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ASX dips amid US debt ceiling setback

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By Charbel Kadib
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3 minute read

Negotiations to lift the US debt ceiling have stalled, rekindling fears of a default and subsequent shock to global markets.

US President Joe Biden failed to reach an agreement with Republican congressional leaders during a meeting on Friday (19 May), curbing hopes of a resolution over the past weekend.

Republicans have refused to raise the US$31.4 trillion until the White House commits to slashing government spending.

The setback has rattled markets, with the ASX 200 dipping 20 points when trading opened on Monday (22 May).

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NAB currency strategist Rodrigo Catril said protracted debt ceiling disputes are not unprecedented, but noted time is running out for the White House and Republican leaders.

“We’ve been here before, but certainly in terms of market reaction, it did affect or create a little bit of volatility in equities and REITs markets,” he said.

“And of course, that deadline is approaching soon.”

The US Treasury has previously stated the government would be at risk of defaulting on its debt by 1 June 2023, however, Secretary Janet Yellen recently claimed the White House could hold out until 15 June.

“…Maybe these negotiations will linger for a little bit longer, because as we know, in terms of history, a deal typically tends to be done at the [edge] of the cliff,” Mr Catril added.

“Maybe there’s a couple of weeks here where political players can play a little bit before resolution.”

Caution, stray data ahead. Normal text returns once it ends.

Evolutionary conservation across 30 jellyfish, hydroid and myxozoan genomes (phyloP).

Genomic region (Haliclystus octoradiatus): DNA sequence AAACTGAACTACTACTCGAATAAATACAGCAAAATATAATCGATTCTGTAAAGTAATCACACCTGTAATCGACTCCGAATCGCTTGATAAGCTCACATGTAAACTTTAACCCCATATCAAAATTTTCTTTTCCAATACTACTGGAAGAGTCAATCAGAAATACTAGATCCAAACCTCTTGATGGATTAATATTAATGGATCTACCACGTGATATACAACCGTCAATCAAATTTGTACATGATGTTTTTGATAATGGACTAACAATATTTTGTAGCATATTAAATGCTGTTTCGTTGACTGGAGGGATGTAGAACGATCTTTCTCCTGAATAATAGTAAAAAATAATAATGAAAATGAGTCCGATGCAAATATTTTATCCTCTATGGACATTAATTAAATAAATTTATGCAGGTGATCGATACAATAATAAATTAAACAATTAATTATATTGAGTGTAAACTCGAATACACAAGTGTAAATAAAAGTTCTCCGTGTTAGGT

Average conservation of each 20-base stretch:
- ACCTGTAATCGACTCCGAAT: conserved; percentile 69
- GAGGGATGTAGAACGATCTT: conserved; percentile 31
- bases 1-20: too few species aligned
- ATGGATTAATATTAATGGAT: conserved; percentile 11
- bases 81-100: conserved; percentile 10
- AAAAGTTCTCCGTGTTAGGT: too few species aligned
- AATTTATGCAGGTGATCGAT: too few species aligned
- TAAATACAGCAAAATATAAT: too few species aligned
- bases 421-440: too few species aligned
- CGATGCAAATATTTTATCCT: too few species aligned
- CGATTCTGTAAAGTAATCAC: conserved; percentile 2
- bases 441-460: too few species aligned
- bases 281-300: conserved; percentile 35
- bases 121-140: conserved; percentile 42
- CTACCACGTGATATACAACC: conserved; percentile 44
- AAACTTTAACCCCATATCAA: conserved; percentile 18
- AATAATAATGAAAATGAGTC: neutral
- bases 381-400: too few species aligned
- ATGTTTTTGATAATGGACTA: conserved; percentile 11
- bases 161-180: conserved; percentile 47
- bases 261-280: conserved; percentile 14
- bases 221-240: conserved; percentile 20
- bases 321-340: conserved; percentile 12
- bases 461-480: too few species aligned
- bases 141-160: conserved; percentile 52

According to AMP Capital chief economist Shane Oliver, there’s a 15 per cent chance of a debt default.

“It’s a significant risk but not the base case,” he said.

“…President Biden doesn’t want to cut spending as it will add to recession risk ahead of next year’s presidential election and go down badly with progressive Democrats.

“But Republicans want to try and slow the economy down. So, some sort of compromise will be required.”

Ultimately, Mr Oliver continued, raising the debt ceiling would provide short-term relief for share markets, but any further cuts to government spending could leave equities vulnerable to a sharper than expected recession.

“In the 2011 debt ceiling debacle, the US share market fell 4 per cent ahead of the deal to raise the debt ceiling but 13 per cent afterwards,” he observed.

Fed chair hints at rate pause

Amid growing market instability and mounting evidence of tighter credit conditions, Fed chair Jerome Powell has raised hopes of a pause to the monetary policy tightening cycle in June.

On Friday, he told an audience at a conference in Washington that the Fed may need more time to assess the “lagged effects” of 500 bps in tightening in just over a year.

“…Our guidance is limited to identifying the factors we’ll be monitoring as we assess the extent to which additional policy firming may be appropriate to return inflation to 2 per cent.

“The risks of doing too much or doing too little are becoming more balanced and our policy adjusted to reflect that.”

He said the Federal Open Market Committee is yet to make a determination ahead of its next meeting.

However, reflecting on Mr Powell’s comments, NAB’s Rodrigo Catril said the next monetary policy move would depend on data releases over the next few weeks.

“There’s still data coming through, so this is all conditional on how the data prints,” he said.

The next inflation indicator is scheduled to be published on 12 June.

ASX dips amid US debt ceiling setback

Negotiations to lift the US debt ceiling have stalled, rekindling fears of a default and subsequent shock to global markets.

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